I know enough musical theater people to have determined that apparently The Phantom of the Opera is revered, and excellent and really just the best!!! From my perspective, however, the story’s always been a bit thin. Some very pretty but tragically poor girl with a nice voice happens to be pursued by a suddenly rich old boyfriend and an intensely creepy man who hides in the basement.
Said lovely young thing gets kidnapped by the creepy man, for whom we are presumably to feel sorry, gains an epic case of Stockholm Syndrome for the man who kidnapped her and stalked her and threatened her with violence. Not weird at all.
And then when the pretty girl runs off with the rather dull but refreshingly not psychopathic rich boy, the audience is meant to mourn with the creepy man. Because he’s the real victim here. The girl is clearly a manipulative bitch who doesn’t know what she’s giving up, right?
Oh my head.
Like I said, I’ve never quite got the whole deal with Phantom. The songs are fabulous, and I know that the story is based on the classic novel by Gaston Leroux, which is slightly better than the stage version, but only slightly. Plus there was that phenomenally awkward film that didn’t have a single properly cast actor in sight (though Emmy Rossum has proved to be an excellent actress in Shameless, which we’ll talk about someday). And of course there was that time that Andrew Lloyd Webber decided to stop being subtle about his love of money and wrote a freaking sequel, but still. Lovely music, right?
Now, I could here go into a long and detailed explanation of why the plot of Phantom is wrong and misogynistic and terrible, but really, I think at this point most of you can fill in the details for yourselves. Instead, let’s talk about a version of this story that wasn’t terrible. A version that actually made sense, made me laugh, and happened to contain a fat lady singing.
Let’s talk about Terry Pratchett’s fabulous parody novel, Maskerade.
I have mentioned in the past my abiding ambition to read everything that Mr. Pratchett so much as sneezed on, so this book is actually part of my reading list. And boy was it a breath of fresh, perfectly pitched air.
The plot of the novel, though following closely the plot of the original Phantom, is mostly concerned with Agnes Nitt, a girl with a great personality and lovely hair (aka she’s fat), who flees from her mountain home in Lancre and goes to Ankh-Morpork, changes her name to Perdita and joins the opera.
The opera is of course just settling in with a new owner, and possessed of an increasingly homicidal Opera Ghost. Agnes, who has a spectacular voice but a body more built for, well, opera, is relegated to the chorus, but asked to sing the lead roles while Christine, a more traditionally sized girl, mouths the words. And, for a time, it works.
Except, the Ghost is getting more menacing, and Agnes can’t help sticking her nose into things.
There are a lot of things I actually really loved about the setup to this story, not least of it being that it was a book about the Lancre Witches, who have been my lifespiration for a while now. The witches, Granny Weatherwax and Nanny Ogg have just lost their third (the maidenly Magrat) to a royal marriage, and need to fill her space. They decide on Agnes as a natural fit, but Agnes isn’t having any of it. It’s this that prompts her flight to the city, and the witches’ pursuit is what really gets the plot going.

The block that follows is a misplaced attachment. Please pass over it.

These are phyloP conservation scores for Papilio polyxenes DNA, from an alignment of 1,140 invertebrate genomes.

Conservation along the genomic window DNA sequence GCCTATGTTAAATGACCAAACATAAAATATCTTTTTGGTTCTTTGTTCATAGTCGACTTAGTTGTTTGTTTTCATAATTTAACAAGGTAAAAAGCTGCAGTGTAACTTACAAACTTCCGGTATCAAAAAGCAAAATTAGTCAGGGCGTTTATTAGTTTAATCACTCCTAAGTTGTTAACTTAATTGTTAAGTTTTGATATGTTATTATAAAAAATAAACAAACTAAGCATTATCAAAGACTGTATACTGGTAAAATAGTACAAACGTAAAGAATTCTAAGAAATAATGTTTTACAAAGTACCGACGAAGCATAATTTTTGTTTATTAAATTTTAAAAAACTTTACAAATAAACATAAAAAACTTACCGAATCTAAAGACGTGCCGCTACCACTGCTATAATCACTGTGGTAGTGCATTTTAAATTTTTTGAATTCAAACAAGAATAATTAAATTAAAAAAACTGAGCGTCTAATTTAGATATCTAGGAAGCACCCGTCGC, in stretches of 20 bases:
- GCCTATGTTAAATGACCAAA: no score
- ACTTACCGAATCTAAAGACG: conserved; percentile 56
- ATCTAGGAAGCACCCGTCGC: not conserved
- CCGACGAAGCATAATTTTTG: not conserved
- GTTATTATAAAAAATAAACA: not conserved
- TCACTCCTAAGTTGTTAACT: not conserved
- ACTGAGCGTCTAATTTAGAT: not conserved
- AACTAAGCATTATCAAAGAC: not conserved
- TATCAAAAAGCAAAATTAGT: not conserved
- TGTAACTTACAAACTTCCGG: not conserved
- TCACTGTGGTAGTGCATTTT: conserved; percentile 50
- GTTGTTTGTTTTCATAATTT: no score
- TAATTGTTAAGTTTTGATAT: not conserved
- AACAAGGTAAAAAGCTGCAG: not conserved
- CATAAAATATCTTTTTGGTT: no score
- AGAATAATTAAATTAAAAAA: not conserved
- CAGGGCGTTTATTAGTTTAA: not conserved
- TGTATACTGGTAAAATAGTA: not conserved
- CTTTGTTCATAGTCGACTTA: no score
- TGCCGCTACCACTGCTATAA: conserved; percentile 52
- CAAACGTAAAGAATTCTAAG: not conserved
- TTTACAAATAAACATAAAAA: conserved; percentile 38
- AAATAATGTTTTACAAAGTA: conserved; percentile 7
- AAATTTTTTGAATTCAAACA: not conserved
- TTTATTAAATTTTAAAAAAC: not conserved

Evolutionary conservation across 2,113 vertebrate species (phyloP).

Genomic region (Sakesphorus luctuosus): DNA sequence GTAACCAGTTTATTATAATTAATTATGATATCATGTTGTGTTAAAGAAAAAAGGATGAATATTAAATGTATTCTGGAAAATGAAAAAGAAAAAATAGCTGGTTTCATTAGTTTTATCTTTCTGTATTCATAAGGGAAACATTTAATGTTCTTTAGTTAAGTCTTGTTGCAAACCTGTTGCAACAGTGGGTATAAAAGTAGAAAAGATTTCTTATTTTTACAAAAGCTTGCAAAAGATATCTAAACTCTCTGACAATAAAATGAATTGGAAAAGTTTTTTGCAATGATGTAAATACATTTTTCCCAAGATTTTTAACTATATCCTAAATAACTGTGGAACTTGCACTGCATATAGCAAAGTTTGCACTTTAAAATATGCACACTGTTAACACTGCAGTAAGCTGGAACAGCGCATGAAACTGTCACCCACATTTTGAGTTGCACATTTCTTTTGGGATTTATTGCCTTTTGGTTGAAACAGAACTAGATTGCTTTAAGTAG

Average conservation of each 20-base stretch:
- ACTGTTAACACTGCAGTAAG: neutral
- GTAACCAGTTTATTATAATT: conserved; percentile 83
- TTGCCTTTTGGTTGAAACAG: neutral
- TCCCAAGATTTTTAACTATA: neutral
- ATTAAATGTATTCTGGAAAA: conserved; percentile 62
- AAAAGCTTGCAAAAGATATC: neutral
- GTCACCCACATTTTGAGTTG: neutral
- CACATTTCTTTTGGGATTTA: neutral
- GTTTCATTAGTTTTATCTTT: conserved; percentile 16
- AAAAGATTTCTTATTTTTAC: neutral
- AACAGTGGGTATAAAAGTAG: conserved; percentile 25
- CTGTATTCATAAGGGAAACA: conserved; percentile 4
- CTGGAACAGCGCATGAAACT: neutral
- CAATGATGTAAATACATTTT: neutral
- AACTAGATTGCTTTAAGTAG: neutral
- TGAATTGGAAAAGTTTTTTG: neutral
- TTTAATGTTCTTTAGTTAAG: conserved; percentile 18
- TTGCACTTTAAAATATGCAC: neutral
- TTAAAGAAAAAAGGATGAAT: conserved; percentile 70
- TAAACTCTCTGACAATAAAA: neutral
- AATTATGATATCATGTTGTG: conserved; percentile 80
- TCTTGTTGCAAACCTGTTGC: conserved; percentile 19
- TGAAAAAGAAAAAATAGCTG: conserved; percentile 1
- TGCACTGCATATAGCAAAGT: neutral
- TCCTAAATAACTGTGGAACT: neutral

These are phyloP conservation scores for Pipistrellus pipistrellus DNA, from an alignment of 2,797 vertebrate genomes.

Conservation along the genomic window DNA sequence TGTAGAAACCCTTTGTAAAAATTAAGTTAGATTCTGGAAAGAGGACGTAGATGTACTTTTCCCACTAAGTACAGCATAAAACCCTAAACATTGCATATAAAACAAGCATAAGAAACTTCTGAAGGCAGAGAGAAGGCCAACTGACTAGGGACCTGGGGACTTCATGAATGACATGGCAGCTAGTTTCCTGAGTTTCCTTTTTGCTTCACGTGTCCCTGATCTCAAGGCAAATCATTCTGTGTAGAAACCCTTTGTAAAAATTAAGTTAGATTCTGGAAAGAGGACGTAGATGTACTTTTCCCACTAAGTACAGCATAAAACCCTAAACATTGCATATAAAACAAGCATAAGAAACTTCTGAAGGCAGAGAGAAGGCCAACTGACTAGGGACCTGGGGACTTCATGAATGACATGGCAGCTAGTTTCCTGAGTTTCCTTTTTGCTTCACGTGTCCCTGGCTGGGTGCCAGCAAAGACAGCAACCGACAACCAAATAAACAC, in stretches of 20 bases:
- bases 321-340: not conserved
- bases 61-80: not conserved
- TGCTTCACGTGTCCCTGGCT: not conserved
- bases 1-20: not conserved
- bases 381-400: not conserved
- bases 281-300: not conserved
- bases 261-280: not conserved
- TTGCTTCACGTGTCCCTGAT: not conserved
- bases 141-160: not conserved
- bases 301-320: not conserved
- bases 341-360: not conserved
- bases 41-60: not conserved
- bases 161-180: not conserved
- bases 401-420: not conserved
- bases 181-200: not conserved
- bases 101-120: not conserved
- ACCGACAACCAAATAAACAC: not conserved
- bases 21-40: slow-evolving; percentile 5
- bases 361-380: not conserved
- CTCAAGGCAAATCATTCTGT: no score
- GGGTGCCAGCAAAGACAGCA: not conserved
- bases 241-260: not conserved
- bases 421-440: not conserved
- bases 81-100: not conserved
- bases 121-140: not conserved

Plus there are stage swordfights, a swinging chandelier, and a very disgruntled cat. Quite entertaining, and very well written.
The reason I bring it up in this context, though, is because this is the rare case where the lead female character has been written to be the exact opposite of the usual lead female character in these stories, and it works. Usually when someone sets out to write a negative, they end up with a shady strange thing that doesn’t make much sense. But Agnes makes sense. Far too much sense.
Constantly set as a foil against Christine, who behaves precisely as a heroine is expected to behave, with lots of swooning and exclamation marks, Agnes is determinedly practical. She sees there is a problem, but she refuses to get all mucked up about it.
She knows she’s good at what she does, but she’s still humble. And, better yet, she has internal struggles about the line between humble and doormat, even going so far as to stand up for herself once in a while, and have it go horribly wrong. I like her because she’s unusual. I love her because she’s flawed.
Really, when it comes down to a critique of the original Phantom and its original heroine, this is where the story fails. Christine has so little of a personality, that there isn’t room for flaws. It’s a story written about the doings of men, where women are just chess pieces being passed back and forth. Christine has no more agency than the props being carried on and off stage, and tends to get left in worse places.
By contrast, Agnes is a fully realized person. She’s not always a nice person, and she’s not always a person happy about how fully realized she is. And I like that.
You can get far further with a female character who’s flawed and interesting than one who’s beautiful and empty. It’s what makes Maskerade a genuinely enjoyable book, and what makes The Phantom of the Opera so dang hard to get through.
|Seriously though. Gerard Butler? Are you insane, casting directors?|